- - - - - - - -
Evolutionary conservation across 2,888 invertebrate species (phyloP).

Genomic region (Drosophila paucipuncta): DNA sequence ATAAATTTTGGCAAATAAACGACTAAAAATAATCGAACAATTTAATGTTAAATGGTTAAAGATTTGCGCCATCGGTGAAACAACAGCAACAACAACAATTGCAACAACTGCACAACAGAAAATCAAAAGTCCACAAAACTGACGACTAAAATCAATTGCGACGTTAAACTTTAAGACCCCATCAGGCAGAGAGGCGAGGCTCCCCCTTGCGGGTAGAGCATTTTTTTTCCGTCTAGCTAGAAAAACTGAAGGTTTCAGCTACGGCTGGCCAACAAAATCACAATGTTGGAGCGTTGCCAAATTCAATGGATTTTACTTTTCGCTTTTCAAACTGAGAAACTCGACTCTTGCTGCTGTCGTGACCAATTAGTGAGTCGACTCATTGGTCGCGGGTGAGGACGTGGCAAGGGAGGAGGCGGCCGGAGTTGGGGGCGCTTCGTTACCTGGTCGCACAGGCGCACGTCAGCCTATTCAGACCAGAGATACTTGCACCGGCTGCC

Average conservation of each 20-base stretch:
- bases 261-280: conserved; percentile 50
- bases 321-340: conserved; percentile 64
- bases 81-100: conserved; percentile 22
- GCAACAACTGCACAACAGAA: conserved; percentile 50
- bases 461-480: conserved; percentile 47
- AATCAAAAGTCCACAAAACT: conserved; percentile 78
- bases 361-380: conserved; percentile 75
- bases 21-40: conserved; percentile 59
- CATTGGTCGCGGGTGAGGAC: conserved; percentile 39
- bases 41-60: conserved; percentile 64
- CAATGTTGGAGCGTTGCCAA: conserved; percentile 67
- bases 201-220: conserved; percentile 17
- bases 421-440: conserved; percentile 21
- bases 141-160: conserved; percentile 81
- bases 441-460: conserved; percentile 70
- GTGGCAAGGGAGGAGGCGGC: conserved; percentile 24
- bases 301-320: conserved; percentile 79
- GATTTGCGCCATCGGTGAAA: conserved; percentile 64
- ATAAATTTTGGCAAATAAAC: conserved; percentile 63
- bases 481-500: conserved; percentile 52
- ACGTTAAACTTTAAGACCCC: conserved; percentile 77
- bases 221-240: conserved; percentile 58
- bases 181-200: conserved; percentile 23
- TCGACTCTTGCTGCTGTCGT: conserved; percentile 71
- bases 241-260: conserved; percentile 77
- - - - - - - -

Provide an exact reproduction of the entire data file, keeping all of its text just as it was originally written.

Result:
Evolutionary conservation across 2,888 invertebrate species (phyloP).

Genomic region (Drosophila paucipuncta): DNA sequence ATAAATTTTGGCAAATAAACGACTAAAAATAATCGAACAATTTAATGTTAAATGGTTAAAGATTTGCGCCATCGGTGAAACAACAGCAACAACAACAATTGCAACAACTGCACAACAGAAAATCAAAAGTCCACAAAACTGACGACTAAAATCAATTGCGACGTTAAACTTTAAGACCCCATCAGGCAGAGAGGCGAGGCTCCCCCTTGCGGGTAGAGCATTTTTTTTCCGTCTAGCTAGAAAAACTGAAGGTTTCAGCTACGGCTGGCCAACAAAATCACAATGTTGGAGCGTTGCCAAATTCAATGGATTTTACTTTTCGCTTTTCAAACTGAGAAACTCGACTCTTGCTGCTGTCGTGACCAATTAGTGAGTCGACTCATTGGTCGCGGGTGAGGACGTGGCAAGGGAGGAGGCGGCCGGAGTTGGGGGCGCTTCGTTACCTGGTCGCACAGGCGCACGTCAGCCTATTCAGACCAGAGATACTTGCACCGGCTGCC

Average conservation of each 20-base stretch:
- bases 261-280: conserved; percentile 50
- bases 321-340: conserved; percentile 64
- bases 81-100: conserved; percentile 22
- GCAACAACTGCACAACAGAA: conserved; percentile 50
- bases 461-480: conserved; percentile 47
- AATCAAAAGTCCACAAAACT: conserved; percentile 78
- bases 361-380: conserved; percentile 75
- bases 21-40: conserved; percentile 59
- CATTGGTCGCGGGTGAGGAC: conserved; percentile 39
- bases 41-60: conserved; percentile 64
- CAATGTTGGAGCGTTGCCAA: conserved; percentile 67
- bases 201-220: conserved; percentile 17
- bases 421-440: conserved; percentile 21
- bases 141-160: conserved; percentile 81
- bases 441-460: conserved; percentile 70
- GTGGCAAGGGAGGAGGCGGC: conserved; percentile 24
- bases 301-320: conserved; percentile 79
- GATTTGCGCCATCGGTGAAA: conserved; percentile 64
- ATAAATTTTGGCAAATAAAC: conserved; percentile 63
- bases 481-500: conserved; percentile 52
- ACGTTAAACTTTAAGACCCC: conserved; percentile 77
- bases 221-240: conserved; percentile 58
- bases 181-200: conserved; percentile 23
- TCGACTCTTGCTGCTGTCGT: conserved; percentile 71
- bases 241-260: conserved; percentile 77